Aside from biometrics that help you improve your health, wearable devices (such as, hello?, your smart phone) can also track other types of behaviors, including the places you go, the ads you look at, and the things you buy. This has huge implications for experience design, branding, and of course physical space design. As our behaviors are increasingly trackable and transmittable, how will that impact the spaces where we live, work, and play? In coming years, wearable devices will track a broad array of behavioral metrics, and stores, museums, and other physical spaces will use these metrics to deliver more personalized experiences and customizable functionality.
As wearables continue to track health and other personal biometrics, new technologies are going even farther, distributing that information to our physicians to protect us and keep us healthy. The concept of devices that track our health is being taken to new heights with devices that help detect conditions such as sleep apnea, test blood for disease, or even integrate embedded biometric sensors and software that provide continuous capture, delivery, and interpretation of health data that is transmitted instantly to your doctor.
Other protective wearables work on a more site-specific basis: a new bracelet, for example, filters the air around its wearer. The Hand Treesucks up and filters polluted air around the wearer and recycles it back into the atmosphere. It was created by Alexandr Kostin, a semifinalist in the Electrolux Design Lab Competition.
And other wearables will provide users with a uniquely authentic “signature”—think of your unique heart rhythm, for example—that might make written passwords obsolete in the near future and replace current credentialing methods. Watch-enabled heart-rate monitors, for example, could convert your heart rate into a password, automatically logging you into your computer or letting you in your home.
Other wearable technologies facilitate social engagement, allowing us 24/7, seamless access to social media and messaging. From Pocket Tweet devices to dresses that light up when your phone rings to microphones hidden in earrings, these wearables give users the option to stay connected.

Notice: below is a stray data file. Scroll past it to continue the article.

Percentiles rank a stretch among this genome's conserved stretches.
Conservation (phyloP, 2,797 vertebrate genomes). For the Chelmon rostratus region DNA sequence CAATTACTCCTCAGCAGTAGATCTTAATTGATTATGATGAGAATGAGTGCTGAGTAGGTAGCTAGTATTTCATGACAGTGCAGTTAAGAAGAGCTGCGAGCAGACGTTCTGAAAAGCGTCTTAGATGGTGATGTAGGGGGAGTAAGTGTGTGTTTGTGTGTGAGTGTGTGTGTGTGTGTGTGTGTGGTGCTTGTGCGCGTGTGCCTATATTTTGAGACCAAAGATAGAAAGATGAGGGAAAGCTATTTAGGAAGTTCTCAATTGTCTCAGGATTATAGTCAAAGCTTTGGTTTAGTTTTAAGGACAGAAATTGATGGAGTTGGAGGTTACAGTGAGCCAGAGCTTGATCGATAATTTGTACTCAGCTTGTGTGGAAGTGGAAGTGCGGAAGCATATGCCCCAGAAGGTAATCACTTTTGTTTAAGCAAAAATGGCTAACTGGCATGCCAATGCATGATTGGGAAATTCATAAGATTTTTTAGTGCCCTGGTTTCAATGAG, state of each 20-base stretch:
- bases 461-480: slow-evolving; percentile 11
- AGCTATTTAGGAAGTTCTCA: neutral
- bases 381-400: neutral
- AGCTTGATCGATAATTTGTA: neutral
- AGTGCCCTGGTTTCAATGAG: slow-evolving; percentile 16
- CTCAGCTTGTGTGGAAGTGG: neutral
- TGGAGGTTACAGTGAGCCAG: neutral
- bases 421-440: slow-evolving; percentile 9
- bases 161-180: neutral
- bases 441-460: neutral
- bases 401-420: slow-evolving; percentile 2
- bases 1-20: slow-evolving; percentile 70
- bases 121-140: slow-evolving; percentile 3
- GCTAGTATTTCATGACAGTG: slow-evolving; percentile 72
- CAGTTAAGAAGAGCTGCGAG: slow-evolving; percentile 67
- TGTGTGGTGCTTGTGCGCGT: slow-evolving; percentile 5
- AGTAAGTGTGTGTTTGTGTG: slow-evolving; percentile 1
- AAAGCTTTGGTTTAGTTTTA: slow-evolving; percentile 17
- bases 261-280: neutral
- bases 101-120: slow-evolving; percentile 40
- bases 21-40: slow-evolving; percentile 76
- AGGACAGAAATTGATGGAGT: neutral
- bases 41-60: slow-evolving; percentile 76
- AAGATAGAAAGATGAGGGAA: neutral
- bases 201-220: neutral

The Internet of Things
These are all bits and pieces of the emerging Internet of Things, the network of physical objects embedded with electronics, sensors, and software that provide connectivity to each other without human intervention. Wearables represent singular digital ecosystems that will someday merge and converge into a massive digital network.
Initiatives like Google’s Project Jacquard,introduced at I/O in May, are moving in that direction, designing smart textiles that allow your clothing to interact with other devices. Project Jacquard gives textile manufacturers the ability to impregnate their cloth with a conductive thread that, when coupled with a Bluetooth controller running on a standard watch battery, gives any garment or piece of cloth the ability to pair with other gadgets and operate like a touch screen.
Whereas thus far, “smart” wearables have been passive—i.e., you wear devices designed to collect data about you—in the future they will collect data without you even engaging with them and will link the data with other systems and allow you to interact with them.
All of these digital ecosystems—and wearable technology in general—pose some fascinating questions about the nature of ubiquitous computing, and how it impacts the way we relate to one another and the world around us. It’s not about the gadgets, but about the data the gadgets are collecting, and what we will do with it.
>>Read here for a short history of wearable technology.
>>Learn more about the future of Wearable Technology--and how it will impact Experience Design--at SEGD's Xlab 2015, Nov. 5-6 in NYC!